High Points: Be like Mike | AspenTimes.com

High Points: Be like Mike

Paul E. Anna
High Points
Aspen Skiing Co. President and CEO Mike Kaplan gives the introductory remarks during the official ribbon cutting for Buttermilk Ski Area's all-new base area in February.
Austin Colbert/The Aspen Times

“Mike is a leader.”

That comment from a 44-year veteran of the Aspen Ski School pretty much summed up how I have been feeling as I reflected on the tenure of Aspen Skiing Co.’s president and CEO Mike Kaplan.  

While the party was raging at Highlands on Sunday afternoon, I spent the day cruising the virtually empty slopes on Snowmass. It was … sublime.

In my quest for a little conversation, I paused a bit and let a chair or two go by so that I could ride the lift with the Skico instructor who was making perfect turns right behind me down Slot. I wanted to get an insider’s take on the changing of the guard at the company that is the supreme entity in our company town.

“Don’t quote me,” said the well-known but unidentified instructor. “But I’ve worked for a lot of CEOs going back to Whip Jones at Highlands when I first got here, and none of them compare to Mike.”

When pressed for more, the red-jacketed sage continued: “When he first came in, he always asked a lot of questions. He listened, and he let the people who knew what they were doing keep on doing what they were doing. He didn’t try and tell folks how to do things. He took the time to learn.”

High praise and good advice.

Seventeen years ago in November 2006, a 41-year-old Mike Kaplan took the reins at Skico from then-President and CEO Pat O’Donnell. Remember him? The laundry list of tangible on-mountain accomplishments in Kaplan’s nearly two decades as the top guy is impressive.

From opening the Elk Camp Gondola on Snowmass in December of ’06 to presiding over the expansion of the Pandora area that will see a new lift installed this summer, he has overseen positive, but certainly not unbridled, growth of the ski topography.

Let’s not forget his commitment to the uphill skiers who have become such a substantial part of our local life. And we all welcomed back the FIS World Cup.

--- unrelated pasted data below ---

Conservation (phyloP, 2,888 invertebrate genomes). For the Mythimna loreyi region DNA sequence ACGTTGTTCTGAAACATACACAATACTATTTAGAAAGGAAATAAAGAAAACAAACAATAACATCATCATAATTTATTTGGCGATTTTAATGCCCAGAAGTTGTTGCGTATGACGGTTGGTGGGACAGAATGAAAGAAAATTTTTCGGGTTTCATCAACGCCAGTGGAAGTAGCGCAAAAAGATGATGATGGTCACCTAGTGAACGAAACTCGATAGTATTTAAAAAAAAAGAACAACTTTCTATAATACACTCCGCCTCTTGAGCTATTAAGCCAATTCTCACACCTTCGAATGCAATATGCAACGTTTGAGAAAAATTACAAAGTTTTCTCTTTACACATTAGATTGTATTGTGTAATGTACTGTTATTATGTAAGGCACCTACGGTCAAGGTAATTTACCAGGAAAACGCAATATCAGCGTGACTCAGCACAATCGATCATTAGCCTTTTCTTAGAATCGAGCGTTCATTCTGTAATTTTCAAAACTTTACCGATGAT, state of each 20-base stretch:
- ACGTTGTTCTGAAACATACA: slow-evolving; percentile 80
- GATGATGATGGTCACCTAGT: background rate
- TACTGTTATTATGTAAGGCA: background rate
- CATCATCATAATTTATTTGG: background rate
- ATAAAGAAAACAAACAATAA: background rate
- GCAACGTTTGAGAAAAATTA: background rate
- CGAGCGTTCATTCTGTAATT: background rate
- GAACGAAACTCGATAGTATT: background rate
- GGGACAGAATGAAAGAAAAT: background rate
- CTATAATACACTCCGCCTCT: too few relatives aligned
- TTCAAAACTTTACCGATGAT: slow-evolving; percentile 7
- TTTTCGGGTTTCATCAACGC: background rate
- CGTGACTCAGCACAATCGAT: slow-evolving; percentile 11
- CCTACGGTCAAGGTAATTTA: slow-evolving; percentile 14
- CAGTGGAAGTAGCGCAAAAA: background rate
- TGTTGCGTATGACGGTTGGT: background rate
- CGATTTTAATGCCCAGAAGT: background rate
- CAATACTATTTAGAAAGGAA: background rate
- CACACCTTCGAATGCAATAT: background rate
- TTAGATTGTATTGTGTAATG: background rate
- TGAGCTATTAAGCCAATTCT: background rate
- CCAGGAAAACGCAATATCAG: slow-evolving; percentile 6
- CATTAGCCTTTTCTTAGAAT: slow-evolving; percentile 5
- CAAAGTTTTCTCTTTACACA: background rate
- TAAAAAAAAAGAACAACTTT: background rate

Off mountain, the profile of the company has also prospered with the creation of the Limelight Hotel brand and the just-revealed second Little Nell Hotel that may be going into NYC’s Rockefeller Center. And while employee housing remains a confounding  problem, Skico made progress with The Hub at Willits project that saw an $18 million investment as the company committed to create housing.

But the biggest contribution that Kaplan has made has been attitudinal. In a community that seems to thrive on divisiveness, he has maintained a positive and inclusive attitude throughout his tenure at the top.

It is hard to find many people in either the Skico or in the community at large who have negative things to say about him. As my ski instructor lift mate told me, “He was the right guy in the right place at the right time.” Especially when you consider what he had to deal with during the two years of the pandemic. A challenge for all of us.

When Kaplan’s Skico tenure comes to a close this upcoming week, he will be replaced by another young man, 48-year-old Geoff Buchheister, who brings a passion for skiing and solid business chops earned while at a number of top-notch resorts. Hopefully, this choice will work out as well for the Crowns as the previous one.

While Buchheister needs to bring his own personality to the new job, I think that in his dealings with the community, he would do well to remember three little words:

“Be like Mike.”

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